DISCUSSION: What struggles have you personally experienced with listening?

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12 thoughts on “Sunday Reflections: Are You Listening?

  1. I work hard at listening. At some point along the way I realizeded how much more I learned than others because I was simply doing a better job listening than they and that made me want to be better at it.

    I value listening highly. Paul Tillich said “The first duty of love is to listen”. Listening shows great respect and it shows interest in the person. People like that a person listens to them and shows interest in them regardless what is being discussed. Sometimes that does not matter as much as the act of showing the respect for whomever you are in conversation with.

    A pitfall is when you are listening “with the intent to reply” rather that “with the intent to understand”. In the first case you are working on your reply even as they talk. People recognize if you are fully engaged with them or not. Your reply sometimes tells them you are not. Like you indicate, another pitfall I have is I judge what a person is saying based on my opinion of the person making the comment. I lose out on the opportunity to learn something good if I discount what someone is saying because I do not like them.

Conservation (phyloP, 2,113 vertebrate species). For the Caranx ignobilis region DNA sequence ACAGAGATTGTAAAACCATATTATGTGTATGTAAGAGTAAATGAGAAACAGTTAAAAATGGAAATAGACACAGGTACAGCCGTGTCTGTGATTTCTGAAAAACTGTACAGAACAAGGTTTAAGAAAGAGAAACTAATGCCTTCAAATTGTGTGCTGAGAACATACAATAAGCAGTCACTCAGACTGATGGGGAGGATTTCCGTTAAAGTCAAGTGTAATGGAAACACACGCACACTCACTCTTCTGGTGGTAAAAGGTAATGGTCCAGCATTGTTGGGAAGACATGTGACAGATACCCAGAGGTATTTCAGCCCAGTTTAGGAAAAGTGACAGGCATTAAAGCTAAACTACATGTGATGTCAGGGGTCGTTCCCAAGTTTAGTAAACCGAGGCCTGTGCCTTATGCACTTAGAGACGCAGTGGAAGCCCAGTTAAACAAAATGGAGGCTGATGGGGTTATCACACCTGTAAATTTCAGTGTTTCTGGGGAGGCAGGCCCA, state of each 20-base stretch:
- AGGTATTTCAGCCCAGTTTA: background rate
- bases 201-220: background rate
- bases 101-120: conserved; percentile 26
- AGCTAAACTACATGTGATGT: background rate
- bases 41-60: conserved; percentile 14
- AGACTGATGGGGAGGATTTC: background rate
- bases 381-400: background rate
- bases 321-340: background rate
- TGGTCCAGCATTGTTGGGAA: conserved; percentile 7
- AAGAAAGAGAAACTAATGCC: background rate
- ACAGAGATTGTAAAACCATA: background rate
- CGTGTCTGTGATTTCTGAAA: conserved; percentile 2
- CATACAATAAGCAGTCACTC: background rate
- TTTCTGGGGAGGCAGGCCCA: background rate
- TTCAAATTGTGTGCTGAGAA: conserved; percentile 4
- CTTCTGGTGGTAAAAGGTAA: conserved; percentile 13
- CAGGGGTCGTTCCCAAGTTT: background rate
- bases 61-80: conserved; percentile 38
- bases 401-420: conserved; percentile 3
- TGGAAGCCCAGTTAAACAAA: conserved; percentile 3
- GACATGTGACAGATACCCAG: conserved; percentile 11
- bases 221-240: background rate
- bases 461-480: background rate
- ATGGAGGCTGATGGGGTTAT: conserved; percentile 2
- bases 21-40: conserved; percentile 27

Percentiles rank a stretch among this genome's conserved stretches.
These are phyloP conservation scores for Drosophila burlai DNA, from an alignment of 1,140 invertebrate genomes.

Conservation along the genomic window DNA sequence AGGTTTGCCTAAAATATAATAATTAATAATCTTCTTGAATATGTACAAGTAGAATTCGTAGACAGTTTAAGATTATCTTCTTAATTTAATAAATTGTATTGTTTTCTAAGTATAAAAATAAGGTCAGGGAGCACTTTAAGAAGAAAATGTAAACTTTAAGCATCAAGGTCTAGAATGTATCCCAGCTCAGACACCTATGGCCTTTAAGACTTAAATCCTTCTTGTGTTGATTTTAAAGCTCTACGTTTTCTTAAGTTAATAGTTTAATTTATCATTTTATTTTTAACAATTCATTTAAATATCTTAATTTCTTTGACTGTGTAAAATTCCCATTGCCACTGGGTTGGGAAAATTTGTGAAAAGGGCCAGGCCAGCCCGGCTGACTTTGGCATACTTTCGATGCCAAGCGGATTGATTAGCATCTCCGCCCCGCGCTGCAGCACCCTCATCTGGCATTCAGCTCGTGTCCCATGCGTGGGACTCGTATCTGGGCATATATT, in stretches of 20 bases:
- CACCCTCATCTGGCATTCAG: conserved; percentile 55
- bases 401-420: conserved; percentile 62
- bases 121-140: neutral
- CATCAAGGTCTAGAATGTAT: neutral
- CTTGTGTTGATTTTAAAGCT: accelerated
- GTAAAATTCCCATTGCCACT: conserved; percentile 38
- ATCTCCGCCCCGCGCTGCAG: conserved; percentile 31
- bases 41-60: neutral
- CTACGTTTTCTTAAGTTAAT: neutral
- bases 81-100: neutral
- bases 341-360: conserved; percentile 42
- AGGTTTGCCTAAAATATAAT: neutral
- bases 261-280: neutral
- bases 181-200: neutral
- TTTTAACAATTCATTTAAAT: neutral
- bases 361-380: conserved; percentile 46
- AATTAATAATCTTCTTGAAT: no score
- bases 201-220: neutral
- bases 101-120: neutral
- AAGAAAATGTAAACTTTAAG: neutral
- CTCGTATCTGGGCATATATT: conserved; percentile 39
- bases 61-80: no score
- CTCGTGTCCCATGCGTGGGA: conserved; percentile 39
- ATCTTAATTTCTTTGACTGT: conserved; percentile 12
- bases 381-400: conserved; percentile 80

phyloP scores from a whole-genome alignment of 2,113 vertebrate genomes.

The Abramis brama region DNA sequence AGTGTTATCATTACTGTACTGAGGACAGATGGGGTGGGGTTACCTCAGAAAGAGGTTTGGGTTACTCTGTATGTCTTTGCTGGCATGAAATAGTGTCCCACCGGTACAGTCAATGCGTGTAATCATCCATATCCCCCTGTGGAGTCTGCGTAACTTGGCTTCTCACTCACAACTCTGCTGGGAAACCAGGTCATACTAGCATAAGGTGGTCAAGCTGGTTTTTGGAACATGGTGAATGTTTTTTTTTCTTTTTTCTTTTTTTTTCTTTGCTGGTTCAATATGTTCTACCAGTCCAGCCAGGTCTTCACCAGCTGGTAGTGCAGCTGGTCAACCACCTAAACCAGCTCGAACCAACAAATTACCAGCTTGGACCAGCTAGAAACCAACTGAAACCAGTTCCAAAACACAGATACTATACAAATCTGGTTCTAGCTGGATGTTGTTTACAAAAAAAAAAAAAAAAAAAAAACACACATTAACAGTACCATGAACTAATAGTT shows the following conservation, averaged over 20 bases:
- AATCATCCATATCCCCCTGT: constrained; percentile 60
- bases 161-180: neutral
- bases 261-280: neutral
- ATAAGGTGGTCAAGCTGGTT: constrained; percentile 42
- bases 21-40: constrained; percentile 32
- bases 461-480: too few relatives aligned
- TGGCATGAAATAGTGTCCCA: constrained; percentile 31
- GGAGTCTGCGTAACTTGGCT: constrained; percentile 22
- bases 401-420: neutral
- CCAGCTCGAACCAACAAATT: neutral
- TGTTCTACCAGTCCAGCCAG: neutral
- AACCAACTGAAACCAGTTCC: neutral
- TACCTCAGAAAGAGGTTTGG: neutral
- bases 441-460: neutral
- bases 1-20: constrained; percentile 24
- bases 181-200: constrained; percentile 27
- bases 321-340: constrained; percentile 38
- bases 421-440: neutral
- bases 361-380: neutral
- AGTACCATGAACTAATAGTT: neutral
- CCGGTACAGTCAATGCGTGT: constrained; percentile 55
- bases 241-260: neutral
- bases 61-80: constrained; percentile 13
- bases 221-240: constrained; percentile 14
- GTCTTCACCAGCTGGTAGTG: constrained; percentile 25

I so believe we show love by working hard at listening and we should especially do that with our family. Sometimes a person just wants you to understand what they are saying. They are not seeking a solution from you or even a comment. Be careful not to give either if it is not wanted.

    Being a good listener can be a powerful relationship builder.

    • Terrific addition to add depth to why listening is so important. While all of what you said was good to hear, what really stood out to me is the idea of working hard to become a good listener. It is a skill we can learn and improve. Also, the idea of showing love by listening is huge. You're right in that being a good listener is a huge relationship builder, and I would take it a step further and say it's an essential part of building solid relationships.